The recent surge in the U.S. dollar will last less than three months, according to a majority of foreign exchange strategists polled by Reuters who said the greenback would have a roller-coaster ride in the run-up to the U.S. presidential election.
In September, the dollar rose more than 2 per cent – its best monthly performance this year. But the greenback is still down more than 3 per cent in 2020, a loss which was not expected to be recouped over the coming year, according to the Reuters poll of around 80 strategists taken between Sept. 28 and Oct. 5.
While last week’s ill-tempered debate between U.S. President Donald Trump and Democratic challenger Joe Biden reinforced concerns the outcome of the Nov. 3 presidential election could be questioned and boosted the greenback, hopes for U.S. stimulus have had markets in the mood for riskier bets.
The expected pull and push in the currency market in the lead-up to the election was underscored by the wide range of forecasts in the one-month-ahead predictions compared to the previous month.
While Mr. Trump’s positive test for COVID-19 and data on U.S. currency futures positions point to upside potential in the dollar’s recovery, nearly three-quarters of analysts, 54 of 75, in response to an additional question said the greenback’s recent surge would last less than three months.
That included 13 respondents who said the dollar’s run-up was already over, while the remaining 21 predicted it to run for over three months.
“The outlook for the next month or so is messy to be honest, because of the U.S. election... but the dollar will benefit from the ongoing political uncertainty in the next few weeks,” said Kit Juckes, head of FX strategy at Societe Generale.
That expected volatility was also highlighted in the median responses to additional questions, which showed the dollar could rise around 2 per cent, or conversely fall by as much, in the run-up to the election.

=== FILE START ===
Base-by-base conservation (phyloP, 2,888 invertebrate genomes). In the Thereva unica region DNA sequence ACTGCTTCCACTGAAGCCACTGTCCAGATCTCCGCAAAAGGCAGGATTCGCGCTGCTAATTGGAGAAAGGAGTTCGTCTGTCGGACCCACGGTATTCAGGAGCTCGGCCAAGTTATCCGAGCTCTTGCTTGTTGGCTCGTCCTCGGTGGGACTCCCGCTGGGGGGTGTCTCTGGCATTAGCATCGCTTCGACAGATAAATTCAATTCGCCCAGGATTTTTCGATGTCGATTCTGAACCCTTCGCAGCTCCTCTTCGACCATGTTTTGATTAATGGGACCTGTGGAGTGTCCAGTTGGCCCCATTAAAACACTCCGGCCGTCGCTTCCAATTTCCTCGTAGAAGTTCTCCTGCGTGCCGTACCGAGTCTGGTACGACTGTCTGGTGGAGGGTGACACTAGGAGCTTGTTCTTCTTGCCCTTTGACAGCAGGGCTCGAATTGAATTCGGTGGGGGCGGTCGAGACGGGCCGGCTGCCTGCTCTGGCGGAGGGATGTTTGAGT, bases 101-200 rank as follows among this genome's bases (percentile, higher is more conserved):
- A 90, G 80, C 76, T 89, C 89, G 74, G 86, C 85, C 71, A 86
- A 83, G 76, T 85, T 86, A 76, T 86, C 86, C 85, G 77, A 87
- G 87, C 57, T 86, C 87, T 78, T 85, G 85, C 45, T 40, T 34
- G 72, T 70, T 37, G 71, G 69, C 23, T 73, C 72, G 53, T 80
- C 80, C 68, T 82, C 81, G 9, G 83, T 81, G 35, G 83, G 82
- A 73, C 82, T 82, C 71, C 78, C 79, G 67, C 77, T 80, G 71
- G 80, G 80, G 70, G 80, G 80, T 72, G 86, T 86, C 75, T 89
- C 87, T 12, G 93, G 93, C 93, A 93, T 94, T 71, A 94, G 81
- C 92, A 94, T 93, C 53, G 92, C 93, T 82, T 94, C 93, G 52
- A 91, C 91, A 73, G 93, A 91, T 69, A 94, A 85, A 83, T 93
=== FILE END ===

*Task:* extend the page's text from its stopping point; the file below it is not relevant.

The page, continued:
But beyond the near term, strategists remained skeptical about the dollar’s strength as the U.S. Federal Reserve’s aggressive easing has wiped out the yield advantage of dollar-denominated assets.
That was reflected in predictions over the coming year for the euro. Having lost about 2 per cent in September against the dollar, it forecast to trade about where it was on Monday – around US$1.18 – in three months, and then rise over 2.5 per cent to US$1.21 in a year.
Still, the greenback’s appeal as a safe-haven asset and demand for it as a reserve currency from global investors, governments and central banks for portfolio rebalancing and fund transfers was expected to limit the weakening.
“The dollar is a safe haven because of its intrinsic qualities and its liquidity – as there’s so much debt around the world issued in dollars and because so many business invoices are drawn up in dollars on a day-to-day basis,” said Jane Foley, head of FX strategy at Rabobank.
“There have been investors wondering if their short dollar positions were sensible in the current environment. And you’ve just seen some short-covering of dollars certainly.”
Other currencies such as the Japanese yen and the Swiss franc, which are widely considered as safe bets, have gained this year against the dollar.
That trend was predicted to be in play in the near term.
Against currencies associated with higher risk such as the Australian and Canadian dollars, the greenback has slid and that trend was predicted to hold true provided an expected economic recovery from the coronavirus crisis improves the outlook for commodity prices.
Indeed, after gaining more than 2 per cent this year so far, the Aussie dollar was forecast to gain another 3 per cent over the next 12 months. The New Zealand dollar and the Canadian dollar, nursing losses of over 1 per cent and 2 per cent respectively, were forecast to gain nearly 4 per cent and 2 per cent.
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